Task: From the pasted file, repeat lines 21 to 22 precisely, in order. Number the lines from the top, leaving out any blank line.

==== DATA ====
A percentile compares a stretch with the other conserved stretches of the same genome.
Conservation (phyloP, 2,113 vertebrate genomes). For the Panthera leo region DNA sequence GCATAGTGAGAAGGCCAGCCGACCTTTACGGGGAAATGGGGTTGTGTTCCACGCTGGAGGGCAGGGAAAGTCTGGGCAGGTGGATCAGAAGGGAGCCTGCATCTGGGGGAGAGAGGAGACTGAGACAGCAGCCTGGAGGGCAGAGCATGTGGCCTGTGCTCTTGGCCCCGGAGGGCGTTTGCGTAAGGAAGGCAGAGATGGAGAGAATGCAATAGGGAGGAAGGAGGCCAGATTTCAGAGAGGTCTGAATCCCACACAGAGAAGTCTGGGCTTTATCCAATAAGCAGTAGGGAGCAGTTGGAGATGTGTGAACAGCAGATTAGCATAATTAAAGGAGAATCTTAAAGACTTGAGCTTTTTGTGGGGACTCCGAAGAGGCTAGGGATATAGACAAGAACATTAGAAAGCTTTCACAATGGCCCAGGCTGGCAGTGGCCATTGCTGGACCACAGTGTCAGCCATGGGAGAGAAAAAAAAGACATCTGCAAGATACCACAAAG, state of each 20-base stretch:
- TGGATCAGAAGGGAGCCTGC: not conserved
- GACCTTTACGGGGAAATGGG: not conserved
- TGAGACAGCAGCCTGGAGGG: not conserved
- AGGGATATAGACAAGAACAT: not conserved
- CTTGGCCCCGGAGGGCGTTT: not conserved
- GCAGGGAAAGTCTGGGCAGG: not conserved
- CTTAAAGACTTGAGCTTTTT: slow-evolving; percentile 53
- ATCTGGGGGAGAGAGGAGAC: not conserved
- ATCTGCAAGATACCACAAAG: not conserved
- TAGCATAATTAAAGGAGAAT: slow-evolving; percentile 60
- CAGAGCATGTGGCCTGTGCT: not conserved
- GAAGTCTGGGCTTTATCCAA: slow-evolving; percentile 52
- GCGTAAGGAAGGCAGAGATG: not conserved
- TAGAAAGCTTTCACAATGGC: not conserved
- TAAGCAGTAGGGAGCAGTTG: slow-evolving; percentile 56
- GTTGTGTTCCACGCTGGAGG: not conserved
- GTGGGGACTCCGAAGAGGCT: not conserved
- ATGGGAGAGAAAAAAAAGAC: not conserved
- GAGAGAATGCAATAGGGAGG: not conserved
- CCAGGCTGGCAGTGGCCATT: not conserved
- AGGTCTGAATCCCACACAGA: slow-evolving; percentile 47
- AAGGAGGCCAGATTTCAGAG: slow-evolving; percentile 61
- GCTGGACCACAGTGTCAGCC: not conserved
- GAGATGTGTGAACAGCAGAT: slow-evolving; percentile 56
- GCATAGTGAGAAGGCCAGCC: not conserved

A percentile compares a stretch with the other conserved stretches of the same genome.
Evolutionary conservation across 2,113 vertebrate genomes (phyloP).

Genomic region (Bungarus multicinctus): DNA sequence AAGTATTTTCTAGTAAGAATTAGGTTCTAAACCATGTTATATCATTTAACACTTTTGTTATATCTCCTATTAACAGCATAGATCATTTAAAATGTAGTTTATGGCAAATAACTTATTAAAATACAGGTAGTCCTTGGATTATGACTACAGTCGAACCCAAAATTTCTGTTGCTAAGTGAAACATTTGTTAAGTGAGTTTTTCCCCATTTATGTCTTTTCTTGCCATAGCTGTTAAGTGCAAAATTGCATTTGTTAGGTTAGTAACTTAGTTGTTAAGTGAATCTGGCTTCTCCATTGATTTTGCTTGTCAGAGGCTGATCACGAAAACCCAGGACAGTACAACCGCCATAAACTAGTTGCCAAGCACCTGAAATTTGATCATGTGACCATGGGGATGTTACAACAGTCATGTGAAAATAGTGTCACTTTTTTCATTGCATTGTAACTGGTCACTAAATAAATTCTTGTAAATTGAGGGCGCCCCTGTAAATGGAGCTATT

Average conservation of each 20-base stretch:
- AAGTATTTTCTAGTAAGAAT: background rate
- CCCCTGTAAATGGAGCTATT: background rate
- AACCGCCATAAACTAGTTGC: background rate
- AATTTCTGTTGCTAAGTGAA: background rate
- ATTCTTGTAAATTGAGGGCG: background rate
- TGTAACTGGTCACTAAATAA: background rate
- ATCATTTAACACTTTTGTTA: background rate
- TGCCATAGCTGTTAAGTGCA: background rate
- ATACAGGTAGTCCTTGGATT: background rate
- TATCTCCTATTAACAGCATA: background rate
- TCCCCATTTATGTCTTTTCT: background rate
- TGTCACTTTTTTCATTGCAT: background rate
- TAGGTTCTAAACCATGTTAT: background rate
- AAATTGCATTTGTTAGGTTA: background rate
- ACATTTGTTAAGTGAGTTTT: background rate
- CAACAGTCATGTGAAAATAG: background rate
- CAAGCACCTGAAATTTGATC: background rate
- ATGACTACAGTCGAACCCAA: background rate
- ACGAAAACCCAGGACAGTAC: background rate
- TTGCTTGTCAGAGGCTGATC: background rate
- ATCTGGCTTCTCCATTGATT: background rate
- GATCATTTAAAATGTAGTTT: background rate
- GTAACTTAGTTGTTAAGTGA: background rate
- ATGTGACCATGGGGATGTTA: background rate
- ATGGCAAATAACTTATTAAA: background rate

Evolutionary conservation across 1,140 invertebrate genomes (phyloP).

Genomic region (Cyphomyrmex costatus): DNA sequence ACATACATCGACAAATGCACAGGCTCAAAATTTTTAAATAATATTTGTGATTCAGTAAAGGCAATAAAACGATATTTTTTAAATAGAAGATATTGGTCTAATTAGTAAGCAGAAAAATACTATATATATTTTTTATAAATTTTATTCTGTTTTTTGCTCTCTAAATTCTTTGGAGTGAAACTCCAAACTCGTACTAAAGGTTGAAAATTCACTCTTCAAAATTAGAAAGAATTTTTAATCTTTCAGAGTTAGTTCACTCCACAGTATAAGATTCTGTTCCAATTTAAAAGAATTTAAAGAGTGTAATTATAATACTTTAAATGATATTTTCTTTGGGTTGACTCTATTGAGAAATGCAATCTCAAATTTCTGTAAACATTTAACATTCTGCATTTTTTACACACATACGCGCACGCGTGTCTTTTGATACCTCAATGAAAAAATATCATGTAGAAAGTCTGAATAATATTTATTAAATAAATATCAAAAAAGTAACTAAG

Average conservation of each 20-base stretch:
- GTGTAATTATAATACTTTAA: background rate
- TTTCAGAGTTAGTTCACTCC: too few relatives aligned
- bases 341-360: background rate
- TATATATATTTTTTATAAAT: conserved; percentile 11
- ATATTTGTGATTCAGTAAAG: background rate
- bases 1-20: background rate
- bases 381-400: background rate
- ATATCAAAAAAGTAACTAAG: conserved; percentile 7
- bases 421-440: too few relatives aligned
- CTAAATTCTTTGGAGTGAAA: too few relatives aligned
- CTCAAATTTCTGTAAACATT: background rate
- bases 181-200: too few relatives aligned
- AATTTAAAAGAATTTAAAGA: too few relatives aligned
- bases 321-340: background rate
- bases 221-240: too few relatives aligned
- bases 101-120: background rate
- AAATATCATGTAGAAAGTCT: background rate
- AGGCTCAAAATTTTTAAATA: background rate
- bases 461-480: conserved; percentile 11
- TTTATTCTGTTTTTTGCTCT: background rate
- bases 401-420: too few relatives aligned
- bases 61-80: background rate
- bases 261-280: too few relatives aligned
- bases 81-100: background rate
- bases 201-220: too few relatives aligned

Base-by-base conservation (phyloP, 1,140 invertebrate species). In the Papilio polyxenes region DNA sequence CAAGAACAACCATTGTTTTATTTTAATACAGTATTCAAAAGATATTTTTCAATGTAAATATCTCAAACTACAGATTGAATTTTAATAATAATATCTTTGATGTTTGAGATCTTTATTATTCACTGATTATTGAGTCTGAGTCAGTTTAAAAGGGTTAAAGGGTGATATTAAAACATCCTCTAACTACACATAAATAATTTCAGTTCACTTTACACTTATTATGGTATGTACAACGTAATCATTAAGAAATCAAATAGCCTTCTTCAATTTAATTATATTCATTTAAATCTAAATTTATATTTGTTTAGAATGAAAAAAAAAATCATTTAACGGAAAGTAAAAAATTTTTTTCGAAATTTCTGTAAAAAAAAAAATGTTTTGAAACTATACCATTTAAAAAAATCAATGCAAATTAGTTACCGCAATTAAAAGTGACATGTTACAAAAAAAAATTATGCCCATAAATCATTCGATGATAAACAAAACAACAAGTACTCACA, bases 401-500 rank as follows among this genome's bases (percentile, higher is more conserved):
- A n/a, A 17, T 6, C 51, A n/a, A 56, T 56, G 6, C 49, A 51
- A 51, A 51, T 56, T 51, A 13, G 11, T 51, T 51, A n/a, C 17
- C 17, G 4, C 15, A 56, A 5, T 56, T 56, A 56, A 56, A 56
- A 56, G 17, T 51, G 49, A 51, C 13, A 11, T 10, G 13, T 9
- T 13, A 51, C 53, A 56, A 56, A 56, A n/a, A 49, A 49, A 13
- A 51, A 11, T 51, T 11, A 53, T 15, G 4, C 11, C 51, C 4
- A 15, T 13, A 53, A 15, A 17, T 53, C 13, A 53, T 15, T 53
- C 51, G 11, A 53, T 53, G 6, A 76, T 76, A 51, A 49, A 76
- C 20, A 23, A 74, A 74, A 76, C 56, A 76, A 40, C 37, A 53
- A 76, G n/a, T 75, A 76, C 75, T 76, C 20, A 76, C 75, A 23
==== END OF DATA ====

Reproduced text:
- GAGAGAATGCAATAGGGAGG: not conserved
- CCAGGCTGGCAGTGGCCATT: not conserved